So, here’s a charming little time-traveler based on geometry – a promising sign for any sci-fi film – and the fountain of youth. An unlikely combination, for sure, but in the end, one that makes sense. More so than a tag-line,
Escape to the Future, I can only assume some hapless marketing person coined from a one-sheeter.
Time Trap’s story is simple enough on the surface: a professor has gone missing during a search for a long-lost expedition for the fountain of youth. After some days without hearing from him, a group of his students goes looking for him. They track down his car and follow his tracks into a cave where they get stuck after their climbing ropes disintegrate. After searching for an alternate way out, they find the body of someone in their party who had stuck behind above ground. Apparently, he has fallen into a hidden hole. Rewinding the video in his camera, they find hours’ of footage: The group has been gone for days, even though they just entered the cave half an hour ago.
An intriguing premise, and with a limited budget of a million dollars, one that could have come across as hokey had directors Mark Dennis and Ben Foster not shrewdly executed the script. As the group is trapped in the claustrophobic cave, they can see the day-night cycle flying past them through the hole in the ceiling. Is the fountain of youth simply a cave where time has for all intents and purposes stopped?
Very little trickery was required to create this time-lapse effect, but it is implemented in a way that makes it feel grander than it really is. This is assisted by the absolute nightmare of a scenario the students are stuck in – even if you can get out of a time pocket, there is no going back. Time waits for no person. Within a day in the cave, everything and anyone you’ve known and loved has passed.
The cast – led by Brianne Howey, who recently hit it big with Netflix’s Ginny & Georgia – falls in line with the proficiency of those behind the camera. Their characters are panicked, but the performances aren’t over the top like we often see in these types of movies. (Remember Hell Fest? No? OK, let’s just move on.) Crazy and unlikely of a situation as they are in, the actors play it straight. It suitably grounds the story.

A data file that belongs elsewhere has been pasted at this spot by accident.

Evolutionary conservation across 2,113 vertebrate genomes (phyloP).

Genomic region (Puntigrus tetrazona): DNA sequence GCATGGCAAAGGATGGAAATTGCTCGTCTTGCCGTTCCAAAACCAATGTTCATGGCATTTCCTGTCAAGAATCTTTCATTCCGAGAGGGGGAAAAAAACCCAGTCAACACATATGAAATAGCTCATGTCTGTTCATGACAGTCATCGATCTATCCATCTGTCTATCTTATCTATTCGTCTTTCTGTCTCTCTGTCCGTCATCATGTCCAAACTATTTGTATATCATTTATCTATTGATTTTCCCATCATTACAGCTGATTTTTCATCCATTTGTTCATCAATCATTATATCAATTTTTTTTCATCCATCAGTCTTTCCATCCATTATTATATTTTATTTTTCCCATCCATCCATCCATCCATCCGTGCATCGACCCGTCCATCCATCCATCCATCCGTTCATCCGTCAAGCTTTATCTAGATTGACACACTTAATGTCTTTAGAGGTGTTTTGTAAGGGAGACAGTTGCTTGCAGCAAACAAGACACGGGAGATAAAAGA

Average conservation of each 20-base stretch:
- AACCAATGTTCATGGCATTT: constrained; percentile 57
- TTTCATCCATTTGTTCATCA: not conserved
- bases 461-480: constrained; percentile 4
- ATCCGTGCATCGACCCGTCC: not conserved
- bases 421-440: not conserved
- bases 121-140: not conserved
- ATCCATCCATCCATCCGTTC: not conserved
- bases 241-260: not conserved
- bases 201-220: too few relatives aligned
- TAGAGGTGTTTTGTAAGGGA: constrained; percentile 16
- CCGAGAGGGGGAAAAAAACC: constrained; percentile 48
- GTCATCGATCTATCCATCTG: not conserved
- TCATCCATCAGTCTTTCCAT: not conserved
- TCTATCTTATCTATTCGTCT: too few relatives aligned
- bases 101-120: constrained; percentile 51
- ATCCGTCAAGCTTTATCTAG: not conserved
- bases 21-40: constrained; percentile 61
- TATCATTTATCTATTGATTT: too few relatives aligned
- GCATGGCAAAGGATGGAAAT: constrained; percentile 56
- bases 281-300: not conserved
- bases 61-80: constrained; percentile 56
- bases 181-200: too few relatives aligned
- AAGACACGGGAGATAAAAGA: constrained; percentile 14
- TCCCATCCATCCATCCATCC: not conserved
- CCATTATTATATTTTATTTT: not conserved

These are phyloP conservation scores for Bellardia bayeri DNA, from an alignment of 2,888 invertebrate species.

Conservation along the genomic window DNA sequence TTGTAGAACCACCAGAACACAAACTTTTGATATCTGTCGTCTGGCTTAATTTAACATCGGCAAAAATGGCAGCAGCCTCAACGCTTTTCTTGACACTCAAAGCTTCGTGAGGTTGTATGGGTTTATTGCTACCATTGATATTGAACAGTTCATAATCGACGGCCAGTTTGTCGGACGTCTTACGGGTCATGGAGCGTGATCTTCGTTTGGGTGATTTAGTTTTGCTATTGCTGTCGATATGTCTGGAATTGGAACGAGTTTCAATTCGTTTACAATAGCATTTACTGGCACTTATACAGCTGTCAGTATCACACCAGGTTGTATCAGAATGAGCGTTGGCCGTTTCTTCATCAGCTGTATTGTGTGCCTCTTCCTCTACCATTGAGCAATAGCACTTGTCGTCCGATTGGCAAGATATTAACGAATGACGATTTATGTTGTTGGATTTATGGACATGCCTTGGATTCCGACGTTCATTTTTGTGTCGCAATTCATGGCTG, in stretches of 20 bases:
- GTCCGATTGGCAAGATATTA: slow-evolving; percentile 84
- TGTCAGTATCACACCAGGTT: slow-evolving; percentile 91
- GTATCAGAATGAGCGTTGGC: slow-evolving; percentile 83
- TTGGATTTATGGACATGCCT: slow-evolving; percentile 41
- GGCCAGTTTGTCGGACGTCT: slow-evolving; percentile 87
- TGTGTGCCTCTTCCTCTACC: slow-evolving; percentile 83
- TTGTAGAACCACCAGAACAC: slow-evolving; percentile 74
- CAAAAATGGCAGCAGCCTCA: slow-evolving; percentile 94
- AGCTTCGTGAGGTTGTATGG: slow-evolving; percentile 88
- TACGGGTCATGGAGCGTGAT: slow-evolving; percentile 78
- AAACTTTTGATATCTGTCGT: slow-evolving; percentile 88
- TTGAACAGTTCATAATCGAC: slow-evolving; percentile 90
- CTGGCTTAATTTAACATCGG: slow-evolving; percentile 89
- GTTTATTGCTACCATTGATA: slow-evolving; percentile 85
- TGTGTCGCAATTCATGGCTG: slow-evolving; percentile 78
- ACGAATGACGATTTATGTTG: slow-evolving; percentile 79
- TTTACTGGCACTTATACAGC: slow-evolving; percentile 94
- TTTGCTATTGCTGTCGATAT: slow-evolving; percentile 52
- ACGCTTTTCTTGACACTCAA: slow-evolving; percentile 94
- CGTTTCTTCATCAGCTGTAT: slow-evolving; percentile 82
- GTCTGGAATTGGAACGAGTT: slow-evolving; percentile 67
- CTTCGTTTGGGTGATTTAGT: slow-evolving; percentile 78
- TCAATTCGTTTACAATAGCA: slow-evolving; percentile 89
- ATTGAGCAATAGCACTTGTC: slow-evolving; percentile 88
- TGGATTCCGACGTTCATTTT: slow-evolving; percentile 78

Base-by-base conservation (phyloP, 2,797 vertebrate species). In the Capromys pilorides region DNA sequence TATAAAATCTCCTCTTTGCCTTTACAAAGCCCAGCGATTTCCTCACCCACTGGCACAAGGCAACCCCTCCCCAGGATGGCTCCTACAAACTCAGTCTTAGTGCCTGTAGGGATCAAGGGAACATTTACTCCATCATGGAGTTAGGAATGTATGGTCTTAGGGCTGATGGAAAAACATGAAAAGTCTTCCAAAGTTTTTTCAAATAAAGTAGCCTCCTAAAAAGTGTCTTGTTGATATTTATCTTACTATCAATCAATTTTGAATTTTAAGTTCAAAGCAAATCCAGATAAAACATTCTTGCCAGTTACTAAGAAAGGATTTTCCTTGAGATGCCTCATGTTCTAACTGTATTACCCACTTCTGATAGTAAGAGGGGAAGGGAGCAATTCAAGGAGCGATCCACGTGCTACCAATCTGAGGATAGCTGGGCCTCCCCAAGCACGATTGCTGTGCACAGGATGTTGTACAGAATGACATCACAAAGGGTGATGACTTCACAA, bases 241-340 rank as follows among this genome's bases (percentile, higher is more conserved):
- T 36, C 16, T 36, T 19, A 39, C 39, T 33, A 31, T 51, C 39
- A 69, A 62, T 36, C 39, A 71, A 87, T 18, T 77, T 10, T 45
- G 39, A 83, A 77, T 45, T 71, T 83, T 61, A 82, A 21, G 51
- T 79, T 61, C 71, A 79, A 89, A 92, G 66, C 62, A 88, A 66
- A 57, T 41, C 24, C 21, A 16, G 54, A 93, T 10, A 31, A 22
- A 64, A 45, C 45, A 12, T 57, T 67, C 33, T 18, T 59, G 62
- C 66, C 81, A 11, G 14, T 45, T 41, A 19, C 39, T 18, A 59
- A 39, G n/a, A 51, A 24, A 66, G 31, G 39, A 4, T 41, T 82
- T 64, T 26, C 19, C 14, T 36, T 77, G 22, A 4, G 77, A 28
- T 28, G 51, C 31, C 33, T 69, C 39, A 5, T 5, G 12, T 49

As time moves on, as does the world outside. Soon enough – depending on which timeline you follow – one of the students manages to climb up and out, just to find that, no surprise, the world is no more. The only thing that looks to be left in the desert land is the cave and a triangular spaceship hovering miles up in the air.
I’m not going on a spoiler rampage here – this all happens early in the movie. Maybe a bit too early. Time Trap runs for fewer than ninety minutes, but even that seems excessive. Certain scenes exist only as padding for the meat of a story that is a novella trapped in a novel’s body. This may be where the budget came into play – or, as it is, didn’t come into play – and grander ideas were scaled down to filler.
And while time travel movies tend to have A Message, Time Trap never pulls the trigger on its. There’s something in there, but it whimpers out in a banal ending that disregards a chunk of the previous eighty minutes.
Ultimately, we’re talking nitpicks. Time Trap goes down smoothly and manages to stay tense and intriguing through most of its runtime. If you have any interest in this type of high-concept sci-fi, you likely will find Time Trap interesting enough to ignore its shortcoming.
Letterboxd summary: A group of students become trapped inside a mysterious cave where they discover time passes differently underground than on the surface.
Ratings from around the web
|One Star Classics||3/6|